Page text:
The United States Copyright Act provides exclusive rights to the owner of a copyright to reproduce the copyrighted work and to prepare derivative works. 17 U.S. § 106. In her amended complaint, Brooks-Ngwenya does not claim that NHA itself infringed her copyright, but instead that the defendant was a contributory infringer. To make out a plausible claim of contributory copyright infringement, a complaint must allege that: (1) a third party infringed plaintiff's registered copyright; (2) the defendant knew about that infringement; and (3) the defendant materially contributed to it. Monotype Imaging, Inc. v. Bitstream, Inc., 376 F.Supp.2d 877, 883 (N.D. Ill. 2005).

         Brooks-Ngwenya's amended complaint alleges none of the three elements of a contributory infringement claim. It does not allege that NHA knew that Bart Peterson or any other party infringed Brooks-Ngwenya's copyright, and it contains no allegations about how NHA materially contributed to any copyright infringement. But an even bigger problem is that the amended complaint once again fails to plausibly allege that Brooks-Ngwenya's copyrighted text was actually infringed in the first place.

         According to the complaint, Peterson “implemented TIRS at Andrew Brown Academy” and Huizenga “adopted [the] TIRS model” and later launched an educational initiative based on the model used at the Andrew J. Brown Academy NHA was hired to run. (DE 39 at 3.) But, as I explained when I dismissed the initial complaint, stealing another person's ideas does not constitute copyright infringement. (See DE 35 at 4.) Instead, a copyright protects the particular words that are used to express an idea. See Brooks-Ngwenya v. Indy. Pub. Sch., 564 F.3d 804, 808 (7th Cir. 2009); Pivot Point Intern., Inc. v. Charlene Prods., Inc., 372 F.3d 913, 929 (7th Cir. 2004). That means that someone could implement all the components of the TIRS educational program without infringing Brooks-Ngwenya's copyright, so long as they don't copy her copyrighted materials or use them to develop their own written materials.

         And no where does the amended complaint allege that Peterson, Huizenga, or anyone else copied the copyrighted TIRS documents or used them create derivative works. (See generally DE 39 at 1-6.) True, in her response to NHA's motion, [1] Brooks- Ngwenya says that Duncan Pritchert (who is not even mentioned in the amended complaint) “copied the language” of the TIRS materials when he created the Bridges to Success educational model and that Peterson “copied” TIRS language when he created the Programming for Success educational model, but this is too little too late. Even if this language had been in the amended complaint, these are legal conclusions that are unsupported by factual allegations of any sort of similarity between the materials Brooks-Ngwenya apparently copyrighted and those NHA uses at its school.[2] “[L]egal conclusions can provide the framework of a complaint, [but] they must be supported by factual allegations.” Iqbal, 556 U.S. at 679. The amended complaint does not state a plausible claim for contributory infringement, and so Count I must be dismissed.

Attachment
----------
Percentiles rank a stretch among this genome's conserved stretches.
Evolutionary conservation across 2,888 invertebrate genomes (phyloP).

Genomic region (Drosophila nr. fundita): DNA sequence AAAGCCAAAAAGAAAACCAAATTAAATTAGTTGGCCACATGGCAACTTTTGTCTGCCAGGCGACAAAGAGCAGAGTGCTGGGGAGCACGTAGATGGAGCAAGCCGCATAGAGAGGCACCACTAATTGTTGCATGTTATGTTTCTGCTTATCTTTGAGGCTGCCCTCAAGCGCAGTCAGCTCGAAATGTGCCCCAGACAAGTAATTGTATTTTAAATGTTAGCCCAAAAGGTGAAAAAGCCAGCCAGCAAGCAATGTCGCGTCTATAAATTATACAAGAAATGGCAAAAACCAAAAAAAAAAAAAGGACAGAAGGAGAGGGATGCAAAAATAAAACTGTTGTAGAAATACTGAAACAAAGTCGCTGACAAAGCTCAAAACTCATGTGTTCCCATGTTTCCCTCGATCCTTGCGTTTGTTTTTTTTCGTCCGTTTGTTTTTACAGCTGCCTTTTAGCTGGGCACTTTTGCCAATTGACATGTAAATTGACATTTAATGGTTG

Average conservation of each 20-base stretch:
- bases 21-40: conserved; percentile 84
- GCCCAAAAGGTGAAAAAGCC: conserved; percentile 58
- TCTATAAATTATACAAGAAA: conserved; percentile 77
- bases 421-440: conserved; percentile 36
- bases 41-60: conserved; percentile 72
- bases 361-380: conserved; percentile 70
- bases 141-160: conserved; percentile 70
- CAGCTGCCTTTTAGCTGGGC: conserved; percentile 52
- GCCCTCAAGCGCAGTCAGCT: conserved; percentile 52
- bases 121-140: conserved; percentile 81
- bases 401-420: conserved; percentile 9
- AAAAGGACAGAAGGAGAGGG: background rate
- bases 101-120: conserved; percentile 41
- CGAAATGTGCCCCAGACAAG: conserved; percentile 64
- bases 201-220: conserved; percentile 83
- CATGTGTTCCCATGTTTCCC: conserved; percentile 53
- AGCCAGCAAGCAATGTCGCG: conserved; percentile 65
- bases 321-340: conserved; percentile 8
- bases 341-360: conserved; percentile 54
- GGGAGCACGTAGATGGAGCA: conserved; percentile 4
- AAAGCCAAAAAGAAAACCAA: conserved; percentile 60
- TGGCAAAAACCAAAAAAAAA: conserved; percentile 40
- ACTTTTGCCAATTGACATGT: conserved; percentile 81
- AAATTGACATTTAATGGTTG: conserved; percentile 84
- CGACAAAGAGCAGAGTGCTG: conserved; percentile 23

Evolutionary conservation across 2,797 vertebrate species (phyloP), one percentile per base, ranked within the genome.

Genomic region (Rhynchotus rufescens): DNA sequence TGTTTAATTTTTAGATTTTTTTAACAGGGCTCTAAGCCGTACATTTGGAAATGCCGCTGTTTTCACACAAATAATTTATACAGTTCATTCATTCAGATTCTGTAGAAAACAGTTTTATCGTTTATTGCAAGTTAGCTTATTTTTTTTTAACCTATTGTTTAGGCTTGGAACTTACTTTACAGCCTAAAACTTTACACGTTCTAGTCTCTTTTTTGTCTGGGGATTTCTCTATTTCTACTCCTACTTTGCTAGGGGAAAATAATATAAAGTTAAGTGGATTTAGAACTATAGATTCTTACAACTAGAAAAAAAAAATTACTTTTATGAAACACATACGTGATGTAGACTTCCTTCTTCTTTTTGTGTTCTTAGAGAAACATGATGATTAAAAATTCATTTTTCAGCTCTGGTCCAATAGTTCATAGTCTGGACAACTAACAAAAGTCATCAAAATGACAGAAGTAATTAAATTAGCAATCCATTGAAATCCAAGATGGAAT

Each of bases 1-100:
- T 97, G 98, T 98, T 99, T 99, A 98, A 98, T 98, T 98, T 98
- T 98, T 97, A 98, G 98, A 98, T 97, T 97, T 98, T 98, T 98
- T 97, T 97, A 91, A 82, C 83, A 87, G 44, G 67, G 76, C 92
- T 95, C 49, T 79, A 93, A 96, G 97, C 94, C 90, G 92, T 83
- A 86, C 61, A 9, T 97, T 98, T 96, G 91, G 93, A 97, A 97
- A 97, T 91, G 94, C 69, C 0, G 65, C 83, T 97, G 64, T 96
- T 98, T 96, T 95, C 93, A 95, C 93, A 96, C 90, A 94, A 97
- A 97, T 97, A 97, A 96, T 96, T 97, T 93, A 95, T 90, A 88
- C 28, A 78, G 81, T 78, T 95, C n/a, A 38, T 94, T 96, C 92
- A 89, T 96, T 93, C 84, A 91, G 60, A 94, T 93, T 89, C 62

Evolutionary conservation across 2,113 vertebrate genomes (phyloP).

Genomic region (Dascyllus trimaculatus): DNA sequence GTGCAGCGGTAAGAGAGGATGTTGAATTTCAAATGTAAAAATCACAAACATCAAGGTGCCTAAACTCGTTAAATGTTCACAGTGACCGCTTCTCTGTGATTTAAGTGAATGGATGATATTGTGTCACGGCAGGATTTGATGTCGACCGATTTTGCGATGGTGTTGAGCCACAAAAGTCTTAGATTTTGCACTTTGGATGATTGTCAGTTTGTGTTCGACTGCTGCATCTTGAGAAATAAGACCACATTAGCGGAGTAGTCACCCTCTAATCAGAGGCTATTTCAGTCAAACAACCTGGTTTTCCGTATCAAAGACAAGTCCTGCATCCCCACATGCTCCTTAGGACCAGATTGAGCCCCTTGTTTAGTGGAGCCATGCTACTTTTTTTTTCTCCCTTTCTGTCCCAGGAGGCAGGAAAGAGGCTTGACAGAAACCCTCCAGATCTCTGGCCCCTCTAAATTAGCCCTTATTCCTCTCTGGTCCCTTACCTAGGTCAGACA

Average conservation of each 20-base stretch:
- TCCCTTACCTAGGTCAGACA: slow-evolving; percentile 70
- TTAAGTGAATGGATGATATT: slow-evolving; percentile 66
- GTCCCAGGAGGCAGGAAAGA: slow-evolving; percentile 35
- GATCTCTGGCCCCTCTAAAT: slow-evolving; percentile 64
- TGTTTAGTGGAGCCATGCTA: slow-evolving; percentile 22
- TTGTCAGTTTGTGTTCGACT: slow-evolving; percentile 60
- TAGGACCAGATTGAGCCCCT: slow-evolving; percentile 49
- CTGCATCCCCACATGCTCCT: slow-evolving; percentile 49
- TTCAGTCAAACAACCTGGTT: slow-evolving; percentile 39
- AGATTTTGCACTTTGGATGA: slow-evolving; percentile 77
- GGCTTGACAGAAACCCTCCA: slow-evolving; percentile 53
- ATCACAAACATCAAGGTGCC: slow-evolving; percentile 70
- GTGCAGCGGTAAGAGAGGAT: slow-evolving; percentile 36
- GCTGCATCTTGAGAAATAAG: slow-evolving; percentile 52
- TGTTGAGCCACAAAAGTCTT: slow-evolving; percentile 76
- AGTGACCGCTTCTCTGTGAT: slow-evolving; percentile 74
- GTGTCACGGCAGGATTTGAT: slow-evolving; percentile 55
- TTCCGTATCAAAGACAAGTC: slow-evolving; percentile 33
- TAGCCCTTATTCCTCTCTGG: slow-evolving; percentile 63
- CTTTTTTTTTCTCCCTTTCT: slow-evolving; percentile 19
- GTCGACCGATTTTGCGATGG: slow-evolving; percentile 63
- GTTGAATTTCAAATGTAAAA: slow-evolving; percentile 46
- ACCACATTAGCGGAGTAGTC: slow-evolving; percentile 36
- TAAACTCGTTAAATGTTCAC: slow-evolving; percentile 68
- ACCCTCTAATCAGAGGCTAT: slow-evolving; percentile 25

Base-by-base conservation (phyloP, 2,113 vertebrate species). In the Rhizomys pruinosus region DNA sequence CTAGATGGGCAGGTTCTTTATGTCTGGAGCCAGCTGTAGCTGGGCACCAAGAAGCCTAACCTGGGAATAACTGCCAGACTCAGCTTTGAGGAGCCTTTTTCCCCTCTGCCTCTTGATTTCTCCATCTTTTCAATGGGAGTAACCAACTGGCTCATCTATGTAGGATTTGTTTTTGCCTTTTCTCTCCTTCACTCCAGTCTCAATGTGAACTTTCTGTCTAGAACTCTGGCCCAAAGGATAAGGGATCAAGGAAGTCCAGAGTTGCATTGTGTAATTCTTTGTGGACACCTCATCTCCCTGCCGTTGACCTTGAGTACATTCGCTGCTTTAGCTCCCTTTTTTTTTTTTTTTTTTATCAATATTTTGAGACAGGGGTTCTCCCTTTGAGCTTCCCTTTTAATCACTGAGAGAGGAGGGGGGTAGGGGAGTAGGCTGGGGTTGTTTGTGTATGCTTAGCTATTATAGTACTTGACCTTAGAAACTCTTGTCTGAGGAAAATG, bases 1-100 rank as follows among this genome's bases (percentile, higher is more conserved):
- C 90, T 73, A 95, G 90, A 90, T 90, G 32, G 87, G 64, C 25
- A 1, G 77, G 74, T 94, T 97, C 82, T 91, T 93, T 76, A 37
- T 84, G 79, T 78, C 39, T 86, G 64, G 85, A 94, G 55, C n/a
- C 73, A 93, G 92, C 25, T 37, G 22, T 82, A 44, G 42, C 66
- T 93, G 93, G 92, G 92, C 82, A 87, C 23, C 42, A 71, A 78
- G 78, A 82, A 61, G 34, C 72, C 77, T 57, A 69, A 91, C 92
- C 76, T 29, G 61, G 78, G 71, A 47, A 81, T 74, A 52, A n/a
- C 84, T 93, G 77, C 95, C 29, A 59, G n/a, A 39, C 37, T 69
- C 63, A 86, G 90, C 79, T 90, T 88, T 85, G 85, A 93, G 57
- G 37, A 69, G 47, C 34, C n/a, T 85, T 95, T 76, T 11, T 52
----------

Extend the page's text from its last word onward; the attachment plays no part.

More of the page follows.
That leaves the amended complaint's state law claims for intentional infliction of emotional distress and breach of contract. In general, “when all federal claims are dismissed before trial, the district court should relinquish jurisdiction over pendent state-law claims rather than resolving them on the merits.” Kennedy v. Schoenberg, Fisher & Newman, Ltd., 140 F.3d 716, 727 (7th Cir. 1998); see also 28 U.S.C. § 1367(c). Courts recognize several exceptions to this general rule, including where the limitations statutes on the state claims have run, where the court has already invested substantial resources in deciding the state claims, and where it is “absolutely clear” how the state claims should be decided. Wright v. Associated Ins. Cos., 29 F.3d 1244, 1251-52 (1994). No exception applies here, and so I decline to exercise jurisdiction over the state law claims in Counts II and III of the amended complaint. They ...